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B.C. scientist leads Mars simulation to help solve a problem for NASA

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An all-Canadian research team led by a B.C. neuroscientist is spending a week in a simulated Mars habitat in Hawaii in hopes of solving a problem for NASA. Photo: Shutterstock

An all-Canadian research team led by a B.C. neuroscientist is spending a week in a simulated Mars habitat in Hawaii in hopes of solving a problem for NASA.

The researchers are testing technology that they believe could become a reliable way to measure an astronaut’s brain function during space missions.

Beyond just asking astronauts how they’re doing, NASA doesn’t have a way to determine if people on long missions are feeling depressed, stressed, cognitively impaired or mentally tired, said Olav Krigolson, a neuroscientist and associate director of the University of Victoria’s Centre for Biomedical Research, who is co-leading the mission. Krigolson and the team of scientists are hoping to change that.

“This is an objective way to peer inside someone’s brain,” Krigolson said of the technology they’re testing.

The team of six scientists from UVic, the University of British Columbia-Okanagan, the University of Calgary and the University of Hawaii will wear headbands that monitor changes in their memory, decision-making, learning, attention and perception.

“If we see changes in the scores, that might tell us that someone’s getting mentally tired or they’re getting depressed or they’re getting stressed,” Krigolson said.

olav-krigolson.jpgw960-minB.C. neuroscientist Olav Krigolson is spending a week in a simulated Mars habitat in Hawaii. (via Olav Krigolson)

Being able to assess an astronaut’s brain health would mean being able to make adjustments to avoid dangerous burnout on long space missions.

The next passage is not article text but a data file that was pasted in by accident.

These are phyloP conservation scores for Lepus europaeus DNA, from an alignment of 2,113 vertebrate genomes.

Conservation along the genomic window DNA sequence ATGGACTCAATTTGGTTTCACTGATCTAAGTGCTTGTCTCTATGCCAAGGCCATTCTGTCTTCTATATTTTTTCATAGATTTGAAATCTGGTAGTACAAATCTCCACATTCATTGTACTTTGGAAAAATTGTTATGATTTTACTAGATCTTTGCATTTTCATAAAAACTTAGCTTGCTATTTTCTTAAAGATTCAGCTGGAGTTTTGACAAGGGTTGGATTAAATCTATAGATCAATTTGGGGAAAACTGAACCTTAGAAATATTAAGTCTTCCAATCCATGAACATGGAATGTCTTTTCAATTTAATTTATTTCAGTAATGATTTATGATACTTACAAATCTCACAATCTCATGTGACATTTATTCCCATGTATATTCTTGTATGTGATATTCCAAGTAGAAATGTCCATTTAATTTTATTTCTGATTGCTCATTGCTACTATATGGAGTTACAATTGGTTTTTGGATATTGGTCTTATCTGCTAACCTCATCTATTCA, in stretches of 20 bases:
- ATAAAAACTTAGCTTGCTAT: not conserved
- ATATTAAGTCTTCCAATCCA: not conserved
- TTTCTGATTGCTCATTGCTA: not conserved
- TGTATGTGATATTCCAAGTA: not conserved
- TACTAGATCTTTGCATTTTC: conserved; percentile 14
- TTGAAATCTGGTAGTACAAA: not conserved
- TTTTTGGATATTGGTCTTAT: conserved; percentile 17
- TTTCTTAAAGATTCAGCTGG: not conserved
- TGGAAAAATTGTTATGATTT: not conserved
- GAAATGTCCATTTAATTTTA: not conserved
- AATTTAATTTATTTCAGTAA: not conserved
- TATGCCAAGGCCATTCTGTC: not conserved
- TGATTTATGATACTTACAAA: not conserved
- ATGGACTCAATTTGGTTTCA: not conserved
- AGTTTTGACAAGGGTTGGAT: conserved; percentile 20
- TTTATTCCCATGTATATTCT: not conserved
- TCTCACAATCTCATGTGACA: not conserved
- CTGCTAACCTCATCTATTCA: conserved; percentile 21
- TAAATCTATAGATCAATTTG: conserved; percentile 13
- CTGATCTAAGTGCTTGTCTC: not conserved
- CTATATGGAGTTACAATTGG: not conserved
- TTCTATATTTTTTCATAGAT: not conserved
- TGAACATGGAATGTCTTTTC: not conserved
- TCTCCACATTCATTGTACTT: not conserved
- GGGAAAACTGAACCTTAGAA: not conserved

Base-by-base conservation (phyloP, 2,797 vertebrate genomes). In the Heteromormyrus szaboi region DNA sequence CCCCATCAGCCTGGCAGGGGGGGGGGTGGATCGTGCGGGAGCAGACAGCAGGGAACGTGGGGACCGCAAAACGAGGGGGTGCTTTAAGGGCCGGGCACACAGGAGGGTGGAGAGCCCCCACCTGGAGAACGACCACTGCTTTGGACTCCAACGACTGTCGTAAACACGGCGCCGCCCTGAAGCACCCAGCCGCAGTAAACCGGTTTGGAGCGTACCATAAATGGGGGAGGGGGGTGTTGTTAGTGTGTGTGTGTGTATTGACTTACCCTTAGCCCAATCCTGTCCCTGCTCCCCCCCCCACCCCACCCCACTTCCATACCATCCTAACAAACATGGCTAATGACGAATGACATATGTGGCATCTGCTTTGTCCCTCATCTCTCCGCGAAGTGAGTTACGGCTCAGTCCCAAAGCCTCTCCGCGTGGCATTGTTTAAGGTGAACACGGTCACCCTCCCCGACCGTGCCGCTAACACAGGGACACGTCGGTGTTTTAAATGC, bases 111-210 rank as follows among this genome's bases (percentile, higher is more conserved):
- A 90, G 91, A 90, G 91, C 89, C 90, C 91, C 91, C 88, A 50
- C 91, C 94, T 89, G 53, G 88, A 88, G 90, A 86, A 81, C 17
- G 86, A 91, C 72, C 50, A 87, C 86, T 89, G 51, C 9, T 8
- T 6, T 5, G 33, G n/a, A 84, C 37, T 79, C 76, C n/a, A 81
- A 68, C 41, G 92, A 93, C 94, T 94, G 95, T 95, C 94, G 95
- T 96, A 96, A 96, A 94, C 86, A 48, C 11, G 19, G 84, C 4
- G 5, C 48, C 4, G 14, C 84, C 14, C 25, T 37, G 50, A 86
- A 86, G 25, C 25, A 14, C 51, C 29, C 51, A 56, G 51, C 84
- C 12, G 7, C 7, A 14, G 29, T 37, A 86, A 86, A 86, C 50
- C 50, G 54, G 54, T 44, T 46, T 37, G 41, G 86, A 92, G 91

The headband the team is using is commercially available, but Krigolson figured out that the technology could be used to measure brain health. He developed an algorithm that he has used to track concussions, dementia and Alzheimer’s disease.

He has already taken the technology to the emergency room at Royal Jubilee Hospital to test fatigue in doctors and nurses, and to a mine in northern B.C. for similar tests.

The team entered the Mars simulation habitat on Dec. 1 after a couple of training days to learn how the habitat works, prepare for potential emergency situations and practice walking in a spacesuit.

The dome where six people will spend the week is about 12 metres in diameter, Krigolson estimated, and built to NASA standards. It’s located in a volcanic field in a remote part of Hawaii’s Big Island.

The dome has a kitchen, where they’ll prepare freeze-dried meals, an exercise area where they will do daily, hour-long workouts — as astronauts on Mars would have to do to maintain muscle tone — work stations for research, a bathroom and six small sleeping compartments on an upper level.

To make the simulation realistic, life inside the dome has strict rules. Each team member is limited to eight minutes of shower water for the week — despite the fact that they’re exercising daily and wearing heavy spacesuits when they leave the habitat to explore.

Krigolson is providing daily updates on the mission online, and on Thursday, he said he was more convinced than ever that the technology will prove useful for space exploration.

The team had a surprise evacuation drill on day four that saw all six don space suits and squeeze into a cave formed by hardened lava.

“One of our iPads had a copy of Star Wars on it, so there we were … our research crew, in a lava tube cave, watching Star Wars, in space suits. Now that, I believe, is a fairly unique experience,” Krigolson wrote on his blog.

If the exercise is successful, Krigolson is hoping to put the technology to the test in a longer simulation. “Say for six months or a year,” he said. “And if that works, hopefully it’ll go into space, either as part of the Mars mission or at the International Space Station.”

The team is set to come out of the simulation on Sunday.

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